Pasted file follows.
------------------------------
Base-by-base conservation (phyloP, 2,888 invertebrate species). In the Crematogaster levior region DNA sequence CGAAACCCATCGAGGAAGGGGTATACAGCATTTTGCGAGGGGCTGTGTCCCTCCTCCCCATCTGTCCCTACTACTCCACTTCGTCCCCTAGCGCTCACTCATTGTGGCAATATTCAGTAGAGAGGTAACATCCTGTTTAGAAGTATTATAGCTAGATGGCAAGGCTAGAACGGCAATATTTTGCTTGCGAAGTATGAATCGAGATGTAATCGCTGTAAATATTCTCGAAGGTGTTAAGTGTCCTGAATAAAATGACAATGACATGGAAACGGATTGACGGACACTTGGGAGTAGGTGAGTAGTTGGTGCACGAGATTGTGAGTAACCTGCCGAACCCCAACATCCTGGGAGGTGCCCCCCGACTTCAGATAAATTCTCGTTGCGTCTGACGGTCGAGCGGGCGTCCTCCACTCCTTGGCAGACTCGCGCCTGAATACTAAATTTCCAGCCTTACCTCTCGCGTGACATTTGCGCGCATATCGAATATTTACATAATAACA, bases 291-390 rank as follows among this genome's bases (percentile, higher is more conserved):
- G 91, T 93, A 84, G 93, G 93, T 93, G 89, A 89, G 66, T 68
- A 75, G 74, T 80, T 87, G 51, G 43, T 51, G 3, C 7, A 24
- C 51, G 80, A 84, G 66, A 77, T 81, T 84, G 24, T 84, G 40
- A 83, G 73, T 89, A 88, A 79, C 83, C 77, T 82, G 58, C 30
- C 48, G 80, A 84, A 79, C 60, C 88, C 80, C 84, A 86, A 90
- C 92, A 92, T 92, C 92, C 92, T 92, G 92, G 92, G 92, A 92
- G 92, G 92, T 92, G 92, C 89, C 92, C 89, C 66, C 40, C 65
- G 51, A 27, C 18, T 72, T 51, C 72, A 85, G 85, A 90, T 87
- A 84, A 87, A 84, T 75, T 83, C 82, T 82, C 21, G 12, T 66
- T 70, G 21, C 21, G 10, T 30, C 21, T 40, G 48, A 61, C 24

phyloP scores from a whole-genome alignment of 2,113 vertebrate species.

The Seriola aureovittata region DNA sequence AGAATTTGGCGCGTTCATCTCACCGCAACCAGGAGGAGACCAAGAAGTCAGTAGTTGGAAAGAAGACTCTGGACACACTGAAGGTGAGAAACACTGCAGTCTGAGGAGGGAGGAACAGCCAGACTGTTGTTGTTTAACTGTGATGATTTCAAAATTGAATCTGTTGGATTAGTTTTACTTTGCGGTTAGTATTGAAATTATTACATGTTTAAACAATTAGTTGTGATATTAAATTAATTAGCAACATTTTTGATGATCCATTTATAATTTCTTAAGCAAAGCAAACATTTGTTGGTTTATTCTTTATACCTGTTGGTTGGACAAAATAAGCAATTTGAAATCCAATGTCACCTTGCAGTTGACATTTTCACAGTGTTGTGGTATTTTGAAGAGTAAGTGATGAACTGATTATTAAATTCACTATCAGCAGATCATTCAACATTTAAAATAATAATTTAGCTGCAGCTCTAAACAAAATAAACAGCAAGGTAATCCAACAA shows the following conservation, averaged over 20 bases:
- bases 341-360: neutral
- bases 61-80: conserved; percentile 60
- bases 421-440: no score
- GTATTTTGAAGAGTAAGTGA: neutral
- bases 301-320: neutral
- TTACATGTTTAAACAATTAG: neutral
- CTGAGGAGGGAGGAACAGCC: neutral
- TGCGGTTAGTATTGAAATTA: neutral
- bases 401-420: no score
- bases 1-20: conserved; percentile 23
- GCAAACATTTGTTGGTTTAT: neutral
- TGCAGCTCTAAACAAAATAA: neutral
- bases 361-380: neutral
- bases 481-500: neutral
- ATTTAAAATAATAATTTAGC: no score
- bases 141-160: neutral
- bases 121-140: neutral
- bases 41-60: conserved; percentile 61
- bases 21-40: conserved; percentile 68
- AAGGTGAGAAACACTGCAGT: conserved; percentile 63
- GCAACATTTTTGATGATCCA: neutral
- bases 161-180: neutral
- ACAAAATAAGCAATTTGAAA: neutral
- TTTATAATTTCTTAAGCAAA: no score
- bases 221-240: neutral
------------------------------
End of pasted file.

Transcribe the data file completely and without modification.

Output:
Base-by-base conservation (phyloP, 2,888 invertebrate species). In the Crematogaster levior region DNA sequence CGAAACCCATCGAGGAAGGGGTATACAGCATTTTGCGAGGGGCTGTGTCCCTCCTCCCCATCTGTCCCTACTACTCCACTTCGTCCCCTAGCGCTCACTCATTGTGGCAATATTCAGTAGAGAGGTAACATCCTGTTTAGAAGTATTATAGCTAGATGGCAAGGCTAGAACGGCAATATTTTGCTTGCGAAGTATGAATCGAGATGTAATCGCTGTAAATATTCTCGAAGGTGTTAAGTGTCCTGAATAAAATGACAATGACATGGAAACGGATTGACGGACACTTGGGAGTAGGTGAGTAGTTGGTGCACGAGATTGTGAGTAACCTGCCGAACCCCAACATCCTGGGAGGTGCCCCCCGACTTCAGATAAATTCTCGTTGCGTCTGACGGTCGAGCGGGCGTCCTCCACTCCTTGGCAGACTCGCGCCTGAATACTAAATTTCCAGCCTTACCTCTCGCGTGACATTTGCGCGCATATCGAATATTTACATAATAACA, bases 291-390 rank as follows among this genome's bases (percentile, higher is more conserved):
- G 91, T 93, A 84, G 93, G 93, T 93, G 89, A 89, G 66, T 68
- A 75, G 74, T 80, T 87, G 51, G 43, T 51, G 3, C 7, A 24
- C 51, G 80, A 84, G 66, A 77, T 81, T 84, G 24, T 84, G 40
- A 83, G 73, T 89, A 88, A 79, C 83, C 77, T 82, G 58, C 30
- C 48, G 80, A 84, A 79, C 60, C 88, C 80, C 84, A 86, A 90
- C 92, A 92, T 92, C 92, C 92, T 92, G 92, G 92, G 92, A 92
- G 92, G 92, T 92, G 92, C 89, C 92, C 89, C 66, C 40, C 65
- G 51, A 27, C 18, T 72, T 51, C 72, A 85, G 85, A 90, T 87
- A 84, A 87, A 84, T 75, T 83, C 82, T 82, C 21, G 12, T 66
- T 70, G 21, C 21, G 10, T 30, C 21, T 40, G 48, A 61, C 24

phyloP scores from a whole-genome alignment of 2,113 vertebrate species.

The Seriola aureovittata region DNA sequence AGAATTTGGCGCGTTCATCTCACCGCAACCAGGAGGAGACCAAGAAGTCAGTAGTTGGAAAGAAGACTCTGGACACACTGAAGGTGAGAAACACTGCAGTCTGAGGAGGGAGGAACAGCCAGACTGTTGTTGTTTAACTGTGATGATTTCAAAATTGAATCTGTTGGATTAGTTTTACTTTGCGGTTAGTATTGAAATTATTACATGTTTAAACAATTAGTTGTGATATTAAATTAATTAGCAACATTTTTGATGATCCATTTATAATTTCTTAAGCAAAGCAAACATTTGTTGGTTTATTCTTTATACCTGTTGGTTGGACAAAATAAGCAATTTGAAATCCAATGTCACCTTGCAGTTGACATTTTCACAGTGTTGTGGTATTTTGAAGAGTAAGTGATGAACTGATTATTAAATTCACTATCAGCAGATCATTCAACATTTAAAATAATAATTTAGCTGCAGCTCTAAACAAAATAAACAGCAAGGTAATCCAACAA shows the following conservation, averaged over 20 bases:
- bases 341-360: neutral
- bases 61-80: conserved; percentile 60
- bases 421-440: no score
- GTATTTTGAAGAGTAAGTGA: neutral
- bases 301-320: neutral
- TTACATGTTTAAACAATTAG: neutral
- CTGAGGAGGGAGGAACAGCC: neutral
- TGCGGTTAGTATTGAAATTA: neutral
- bases 401-420: no score
- bases 1-20: conserved; percentile 23
- GCAAACATTTGTTGGTTTAT: neutral
- TGCAGCTCTAAACAAAATAA: neutral
- bases 361-380: neutral
- bases 481-500: neutral
- ATTTAAAATAATAATTTAGC: no score
- bases 141-160: neutral
- bases 121-140: neutral
- bases 41-60: conserved; percentile 61
- bases 21-40: conserved; percentile 68
- AAGGTGAGAAACACTGCAGT: conserved; percentile 63
- GCAACATTTTTGATGATCCA: neutral
- bases 161-180: neutral
- ACAAAATAAGCAATTTGAAA: neutral
- TTTATAATTTCTTAAGCAAA: no score
- bases 221-240: neutral